Third-party trackers were hosed by GDPR, right?
A University of Oxford study found that third-party trackers in Google Play and Apple iOS apps remain relatively unchanged.
“The same handful of third-party tracking companies have similar prevalence and prominence,” according to the Internet Policy Review journal. The number of apps with zero trackers actually dropped by 3%.
The data “suggests widespread infringements of the GDPR” remain commonplace, since third-party tracking is so high despite seemingly high opt-outs and considering trackers still aggregate user data across jurisdictions (i.e., between the US and Europe).
The report also notes the large number of rebrands and name changes (11 this year) among top tracking companies. Amazon Marketing Services became Amazon Advertising; Microsoft rebranded its App Center; Facebook is now Meta; and Verizon renamed its media business, previously Oath, before selling it off as a rebranded Yahoo. Just to name a few. Google’s (ahem, Alphabet’s) ad tech units constantly change names – the market still uses “DoubleClick,” though, because who can be bothered to keep up?
These companies understand the power of branding. Name changes – even among the well-known brands – can be a tactic to deflect attention.
Doom And Boom
The ad industry has changed its tune since earlier this year when it was all doom and gloom about the demise of third-party identifiers, according to a newsletter by Mike Shields.
Now, optimism abounds based on reports of a surge in digital advertising and driven by the promise of CTV and retail media budgets.
GroupM’s current projection of 20% advertising growth in 2022 offers a much rosier outlook than the 12% growth it projected for 2021.
But some solutions that were supposed to save advertising from a cookieless future haven’t taken root – not yet, at least.
The most prominent industry identifier, UID 2.0, still hasn’t gained the traction necessary to serve as a viable alternative to third-party cookies. And what was once considered an up-and-coming universal standard for post-cookie advertising may turn out to be incompatible with the GDPR. That’s a major roadblock to universal adoption, to say the least.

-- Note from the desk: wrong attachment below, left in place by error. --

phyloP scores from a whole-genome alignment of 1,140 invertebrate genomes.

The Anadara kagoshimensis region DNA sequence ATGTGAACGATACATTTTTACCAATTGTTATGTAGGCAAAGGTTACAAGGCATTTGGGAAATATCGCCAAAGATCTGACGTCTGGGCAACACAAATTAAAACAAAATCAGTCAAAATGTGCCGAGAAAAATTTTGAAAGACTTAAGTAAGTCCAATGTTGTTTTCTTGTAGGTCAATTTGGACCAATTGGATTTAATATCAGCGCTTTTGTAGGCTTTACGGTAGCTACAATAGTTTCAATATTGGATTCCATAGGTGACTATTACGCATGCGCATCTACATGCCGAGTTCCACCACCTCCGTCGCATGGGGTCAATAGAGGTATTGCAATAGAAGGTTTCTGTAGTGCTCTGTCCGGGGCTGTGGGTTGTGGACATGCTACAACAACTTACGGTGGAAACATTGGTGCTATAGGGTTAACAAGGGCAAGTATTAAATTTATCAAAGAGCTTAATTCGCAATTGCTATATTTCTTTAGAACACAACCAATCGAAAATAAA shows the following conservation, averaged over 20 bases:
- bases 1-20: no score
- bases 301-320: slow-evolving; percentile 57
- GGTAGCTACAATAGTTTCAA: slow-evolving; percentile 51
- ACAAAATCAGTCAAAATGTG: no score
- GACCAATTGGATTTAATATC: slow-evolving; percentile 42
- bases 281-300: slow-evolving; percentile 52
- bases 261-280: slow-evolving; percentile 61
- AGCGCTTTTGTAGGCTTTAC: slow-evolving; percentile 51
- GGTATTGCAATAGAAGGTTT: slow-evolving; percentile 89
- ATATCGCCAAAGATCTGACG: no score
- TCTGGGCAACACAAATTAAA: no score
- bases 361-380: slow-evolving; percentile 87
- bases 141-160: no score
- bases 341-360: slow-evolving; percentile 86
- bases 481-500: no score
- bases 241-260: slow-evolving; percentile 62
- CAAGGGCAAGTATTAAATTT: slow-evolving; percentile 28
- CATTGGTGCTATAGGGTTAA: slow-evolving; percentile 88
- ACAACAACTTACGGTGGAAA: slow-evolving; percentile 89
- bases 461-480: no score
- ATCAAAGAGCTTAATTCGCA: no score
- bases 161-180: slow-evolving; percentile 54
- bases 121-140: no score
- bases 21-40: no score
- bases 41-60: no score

Rather than try many of the alternative identifiers, brands have mostly done business directly with publishers that have deep first-party data sets, like social platforms, CTV services and online retailers.
This brave new world of first-party data may be a scary one for digital media companies that built their empires on third-party IDs rather than opted-in audiences.
May I Borrow Your Talent?
The ad industry, like everyone else, saw high employee churn in 2021. You’ve heard of the “Great Resignation.”
Although there’s been major growth in digital advertising, one of the biggest things holding agency tech and media companies back is the hiring challenge.
From layoffs to burnouts, the total employee loss tallies up into the thousands, Insider reports. The subsequent hiring rush led to the emergence of what Insider calls “talent-as-a-service platforms” whose employees work for staffing firms while also supporting another short-staffed business.
Some of these platforms are receiving a lot of funding from venture investors and private equity. WorkReduce, for example, boasts big agency clients, including Publicis, WPP and Dentsu, Marketing Brew reports.
Whatever the source, strong talent sourcing will help prime the industry to continue its upward trend. After all, “buying ads on Facebook isn’t rocket science,” WorkReduce CEO Brian Dolan told Marketing Brew.
But Wait, There’s More!
Religion apps attract VC investors looking to monetize tight-knit user communities. [WSJ]
GSQi: Analysis of Google’s December 2021 product review update rollout. [blog]
The internet runs on free open-source software. Who pays to fix it? [MIT Tech Review]
Amazon changes could signal a new era for its grocery business. [The Information]
VideoAmp brings on Kelly McMahon as SVP of client success. [release]